“Death is universal, tears are universal. Everybody cries, everybody dies,” laments “The Outpost” director Rod Lurie about “Everybody Cries,” the song that he co-wrote with the film’s composer Larry Groupe and actress/singer/songwriter Rita Wilson.
The song features prominently throughout the film as an expression of grief and sorrow and ultimately acceptance of the inevitable need to move forward. It was particularly personal for Lurie, who tragically lost his son Hunter Lurie, who suddenly died during filming at 27 years of age, the same age as many of the men depicted in the film who were killed in action. “This is the defining moment of my life. For the rest of my life I’ll be finding purpose for my son,” Lurie admits when talking about how that profound loss will always be with him. Watch our exclusive video interview with the trio above.
In “The Outpost,” a unit of 53 U.S. Army soldiers are stationed at an outpost based deep in a dangerous and remote valley in Northern Afghanistan. Widely regarded as a death trap because of its location and exposure to the mountains surrounding it, the soldiers are under constant fire by Taliban insurgents, culminating in the deadly Battle of Kamdesh on October 3, 2009. On that fateful day, hundreds of Taliban fighters vastly outnumbered and surrounded the soldiers in a day-long coordinated ambush attack. The battle stands as the bloodiest American engagement of the decades-long war in Afghanistan, as eight U.S. soldiers were killed and another 27 were wounded.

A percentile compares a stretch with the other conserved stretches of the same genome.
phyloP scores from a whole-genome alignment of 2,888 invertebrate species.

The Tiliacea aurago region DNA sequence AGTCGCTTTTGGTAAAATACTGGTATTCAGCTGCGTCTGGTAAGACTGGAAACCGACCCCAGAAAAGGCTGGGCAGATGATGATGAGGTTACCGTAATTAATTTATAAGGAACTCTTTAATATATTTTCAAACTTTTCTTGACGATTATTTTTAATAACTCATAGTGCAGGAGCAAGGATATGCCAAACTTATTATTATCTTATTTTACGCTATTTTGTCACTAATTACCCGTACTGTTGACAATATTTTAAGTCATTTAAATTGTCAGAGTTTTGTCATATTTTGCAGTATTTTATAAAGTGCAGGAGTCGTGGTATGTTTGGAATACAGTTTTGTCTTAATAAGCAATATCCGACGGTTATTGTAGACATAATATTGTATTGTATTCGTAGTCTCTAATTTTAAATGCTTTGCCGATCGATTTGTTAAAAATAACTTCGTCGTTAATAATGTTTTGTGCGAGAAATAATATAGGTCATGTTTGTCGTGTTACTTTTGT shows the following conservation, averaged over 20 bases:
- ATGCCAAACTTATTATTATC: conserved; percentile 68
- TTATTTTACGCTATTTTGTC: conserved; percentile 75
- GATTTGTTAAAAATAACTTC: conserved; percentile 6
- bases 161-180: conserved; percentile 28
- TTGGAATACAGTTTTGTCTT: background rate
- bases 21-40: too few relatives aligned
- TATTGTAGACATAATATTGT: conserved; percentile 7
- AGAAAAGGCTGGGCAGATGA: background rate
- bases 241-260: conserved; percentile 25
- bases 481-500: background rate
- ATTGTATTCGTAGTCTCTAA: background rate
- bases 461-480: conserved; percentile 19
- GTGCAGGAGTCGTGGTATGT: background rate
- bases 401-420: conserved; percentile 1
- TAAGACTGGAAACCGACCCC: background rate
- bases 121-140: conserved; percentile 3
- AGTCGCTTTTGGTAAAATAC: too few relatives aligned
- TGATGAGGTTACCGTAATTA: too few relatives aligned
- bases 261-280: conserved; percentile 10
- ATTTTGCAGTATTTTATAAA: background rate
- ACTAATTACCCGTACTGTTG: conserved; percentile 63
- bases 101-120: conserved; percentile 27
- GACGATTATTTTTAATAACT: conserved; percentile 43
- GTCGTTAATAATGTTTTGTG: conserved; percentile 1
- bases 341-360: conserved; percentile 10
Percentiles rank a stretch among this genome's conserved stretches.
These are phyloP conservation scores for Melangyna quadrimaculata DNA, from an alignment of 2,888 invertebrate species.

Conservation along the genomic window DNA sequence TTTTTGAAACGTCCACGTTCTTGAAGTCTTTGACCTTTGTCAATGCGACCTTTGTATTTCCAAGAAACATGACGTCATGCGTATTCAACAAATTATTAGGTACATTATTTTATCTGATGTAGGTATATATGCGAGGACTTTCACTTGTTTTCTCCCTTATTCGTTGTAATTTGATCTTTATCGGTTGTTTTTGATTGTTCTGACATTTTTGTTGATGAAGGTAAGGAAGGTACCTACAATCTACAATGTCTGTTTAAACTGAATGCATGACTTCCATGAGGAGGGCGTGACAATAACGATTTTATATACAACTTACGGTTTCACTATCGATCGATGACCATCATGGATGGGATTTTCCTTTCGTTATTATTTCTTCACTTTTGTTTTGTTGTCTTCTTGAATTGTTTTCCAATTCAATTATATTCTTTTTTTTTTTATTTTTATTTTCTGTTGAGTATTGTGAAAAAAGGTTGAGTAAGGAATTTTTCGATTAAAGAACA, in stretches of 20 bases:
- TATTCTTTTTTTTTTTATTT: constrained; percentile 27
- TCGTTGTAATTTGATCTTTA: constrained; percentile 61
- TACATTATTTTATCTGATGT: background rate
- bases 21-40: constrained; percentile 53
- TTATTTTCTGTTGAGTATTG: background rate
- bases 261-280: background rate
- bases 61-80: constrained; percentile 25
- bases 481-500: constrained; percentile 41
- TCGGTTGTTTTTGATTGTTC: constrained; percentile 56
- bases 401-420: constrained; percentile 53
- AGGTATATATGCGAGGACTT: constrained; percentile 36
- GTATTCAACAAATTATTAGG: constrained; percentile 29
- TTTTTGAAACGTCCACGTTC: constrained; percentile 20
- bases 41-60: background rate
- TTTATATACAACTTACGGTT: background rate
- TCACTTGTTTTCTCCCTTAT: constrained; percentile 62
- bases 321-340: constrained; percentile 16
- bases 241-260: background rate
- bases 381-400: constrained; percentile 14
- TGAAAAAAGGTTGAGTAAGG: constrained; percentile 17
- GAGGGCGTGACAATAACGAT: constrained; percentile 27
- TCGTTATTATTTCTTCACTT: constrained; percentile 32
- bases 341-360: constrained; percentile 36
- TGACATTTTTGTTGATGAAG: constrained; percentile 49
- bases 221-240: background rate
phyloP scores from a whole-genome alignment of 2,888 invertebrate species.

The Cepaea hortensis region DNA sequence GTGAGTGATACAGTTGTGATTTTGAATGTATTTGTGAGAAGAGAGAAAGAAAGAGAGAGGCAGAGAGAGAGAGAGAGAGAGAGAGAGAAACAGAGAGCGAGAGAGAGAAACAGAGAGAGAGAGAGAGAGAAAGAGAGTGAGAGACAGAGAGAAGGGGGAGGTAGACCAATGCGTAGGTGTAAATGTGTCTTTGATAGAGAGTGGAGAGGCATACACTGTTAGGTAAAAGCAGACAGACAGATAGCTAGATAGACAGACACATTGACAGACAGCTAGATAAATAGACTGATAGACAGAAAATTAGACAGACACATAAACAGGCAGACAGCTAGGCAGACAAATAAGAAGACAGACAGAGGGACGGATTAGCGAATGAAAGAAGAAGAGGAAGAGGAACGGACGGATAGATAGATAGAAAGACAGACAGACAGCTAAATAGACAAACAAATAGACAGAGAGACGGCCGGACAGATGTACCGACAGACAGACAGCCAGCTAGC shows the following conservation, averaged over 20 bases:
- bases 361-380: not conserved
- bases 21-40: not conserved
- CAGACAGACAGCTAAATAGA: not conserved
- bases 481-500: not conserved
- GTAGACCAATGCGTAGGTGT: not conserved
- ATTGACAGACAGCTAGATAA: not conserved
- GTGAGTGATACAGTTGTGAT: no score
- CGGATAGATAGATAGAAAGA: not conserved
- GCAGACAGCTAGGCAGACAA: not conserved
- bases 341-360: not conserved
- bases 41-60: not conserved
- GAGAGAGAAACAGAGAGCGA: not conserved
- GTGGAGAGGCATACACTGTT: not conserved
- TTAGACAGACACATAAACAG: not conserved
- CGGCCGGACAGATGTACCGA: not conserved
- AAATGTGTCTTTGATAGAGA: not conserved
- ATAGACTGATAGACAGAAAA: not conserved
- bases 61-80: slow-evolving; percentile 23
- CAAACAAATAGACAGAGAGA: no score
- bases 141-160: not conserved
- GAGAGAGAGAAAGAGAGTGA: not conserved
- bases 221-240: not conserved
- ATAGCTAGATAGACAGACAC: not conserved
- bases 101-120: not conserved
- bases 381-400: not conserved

The film was adapted by screenwriters Eric Johnson and Paul Tamasy from CNN anchor Jake Tapper’s book “The Outpost: An Untold Story of American Valor.” It became a surprise streaming hit over the summer, despite it missing out on its intended summer tentpole release across multiplexes at the outset of the global coronavirus pandemic. While “The Outpost” shot to the top of various streaming charts, critics have also lavished praise on the film, currently scoring a 92% “fresh” rating at Rotten Tomatoes.
“I always knew that there would be some song that the guys would have and the idea would be that I would plant it a couple of times in the film, sung by men,” Lurie explains on how the song came to be. “Then a the end of the film we would come in with this beautiful, mellifluous female voice,” he says about how Wilson ultimately became involved. “I immediately responded to it because how truthful it was and how raw it was,” Wilson reveals about when she as approached to sing the song and also contribute to its music and lyrics. “In so many cultures, music is played to allow people to grieve in a way to allow the music to speak for what they can’t say,” she says. Groupe, who fleshed the song out from its original acoustic aesthetic to a fuller, more orchestral sound, was also keen to honor Lurie’s personal vision, responding to “the sincerity and the emotionality,” he says. “I very much knew what was happening with Hunter so when I received it, the full impact was there.”
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